- Decentralised – the server notifies all devices of contact IDs that potentially carry the virus, and the device determines if the device owner has been in contact within the time period. This is the method used by the Apple and Google API.
Once the app has been informed that a device owner is displaying symptoms of Covid-19, those who have been in contact with that person will receive an amber warning and told to self-isolate. If device owner then tests positive for Covid-19, a red warning will be sent.
The decentralised model is more secure, due to contact tracing being performed on the device. However, it is also harder to update the multiple versions of the app, due to platform differences. Furthermore, using the centralised model offers the NHS an invaluable pool of data for research and logistic planning.
Although contact tracing is sound in theory, each method carries challenges that need to be overcome.
GPS struggles when devices are inside buildings and it cannot discern changes in elevation.
Using mobile phone towers for tracking purposes is insufficiently precise to determine an accurate location, but could be used to confirm that people are observing lockdown measures. This method also cannot detect who an individual comes into contact with.
Conversely, while Bluetooth can record which devices a user comes into contact with, it is not intended to passively operate in the background for long periods. It can also drain the battery and is subject to interference with other Bluetooth and location-tracking apps.
The impact of the number of false positives in suspected cases of Covid-19 will need to be considered. After a series of false positives, some people may be disinclined to continue following the warnings.
This will be compounded when using Bluetooth to determine when people have been in close proximity to each other in buildings but separated by walls and floors. These barriers will block the transmission of the virus, but not Bluetooth signals.
One of the key concerns, especially with the centralised methodology, is that the server will contain all the location and connections data of everyone using the app. While this data would be valuable to the NHS, it could be exploited by malicious actors and stalkers.
It could be argued that this data would be anonymised and encrypted, but these are not sufficiently foolproof measures for protecting such personal data, which would be held in a centralised location and could be accessed remotely.
There is also the likelihood of spoofed versions of contact-tracing apps being distributed. These could install spyware or malware on a subject’s phone, as well as reducing the number of users for the official apps. Engagement with Apple and Google may mitigate this, but will not eliminate the problem.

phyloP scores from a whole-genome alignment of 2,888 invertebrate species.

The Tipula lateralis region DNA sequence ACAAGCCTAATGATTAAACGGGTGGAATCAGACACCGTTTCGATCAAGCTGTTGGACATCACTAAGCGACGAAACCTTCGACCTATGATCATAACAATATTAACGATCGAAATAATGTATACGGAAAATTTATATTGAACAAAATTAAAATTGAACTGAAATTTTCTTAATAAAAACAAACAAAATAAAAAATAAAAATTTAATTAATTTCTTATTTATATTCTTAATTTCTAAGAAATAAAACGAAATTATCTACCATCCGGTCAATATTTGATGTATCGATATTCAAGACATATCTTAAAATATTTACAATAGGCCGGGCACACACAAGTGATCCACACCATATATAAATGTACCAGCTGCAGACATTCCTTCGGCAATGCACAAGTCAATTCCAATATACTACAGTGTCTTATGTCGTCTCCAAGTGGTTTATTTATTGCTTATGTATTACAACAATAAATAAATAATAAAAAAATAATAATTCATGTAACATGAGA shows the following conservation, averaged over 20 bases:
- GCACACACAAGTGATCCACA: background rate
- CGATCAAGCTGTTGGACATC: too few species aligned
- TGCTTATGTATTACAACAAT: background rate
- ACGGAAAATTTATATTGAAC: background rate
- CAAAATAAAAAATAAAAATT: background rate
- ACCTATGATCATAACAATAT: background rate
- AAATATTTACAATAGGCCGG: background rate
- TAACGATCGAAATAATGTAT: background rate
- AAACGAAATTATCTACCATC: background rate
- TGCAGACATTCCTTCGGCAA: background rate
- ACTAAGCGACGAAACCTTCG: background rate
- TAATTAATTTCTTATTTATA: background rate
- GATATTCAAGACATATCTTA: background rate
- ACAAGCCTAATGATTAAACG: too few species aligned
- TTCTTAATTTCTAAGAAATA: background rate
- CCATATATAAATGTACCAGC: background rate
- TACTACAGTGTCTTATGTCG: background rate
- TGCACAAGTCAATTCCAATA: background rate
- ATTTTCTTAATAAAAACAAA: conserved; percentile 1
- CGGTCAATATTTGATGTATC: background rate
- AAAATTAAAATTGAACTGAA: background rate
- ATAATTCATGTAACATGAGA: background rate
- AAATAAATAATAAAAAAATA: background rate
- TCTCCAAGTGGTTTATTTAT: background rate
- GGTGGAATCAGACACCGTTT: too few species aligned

Given our current understanding of Covid-19, infection can occur up to two weeks prior to a person becoming symptomatic. Contact data would therefore need to be deleted after the recommended period.
One of the primary concerns around contact tracing is how the information generated by such apps could be used by other agencies. While the current pandemic makes personal tracking apps a necessity, such apps – which would record where we go and who we speak to – would never be acceptable in normal times.
From a legislative perspective, rather than attempting to justify the increased surveillance required for contact tracing through existing legislation, such as the Data Protection Act 2018 and the Investigatory Powers Act 2016, this has been granted through the emergency public health powers of the Coronavirus Act.
However, concerns over mission creep remain. For example, contact tracing would provide useful data for security agencies.
Trials of the NHSX app are now getting underway using use Bluetooth LE for detecting potential contacts and the contact tracing performed using a centralised server.
Just as the Coronavirus Act needs to be reviewed, so too should the contact-tracing app automatically be deleted once the pandemic has passed. This should include all contact and location data.
Contact-tracing development needs to be conducted transparently and as open source for external oversight. Doing so should reassure the population that data would be collected responsibly and securely stored. Building the app with a privacy-first methodology will also go some way to reassure people that their data is being respected and protected. Combined, this should persuade a sufficient proportion of the population to use the app.
However, this would not address the fact that the most vulnerable members of the population, who would benefit most from contact tracing, are also least likely to own a smart phone.
Ultimately, we are living in extreme times, which unfortunately require extreme measures. Under normal situations, such invasive contact tracing would be untenable, but a temporary increase in surveillance is a small price to pay for preserving our health and livelihoods.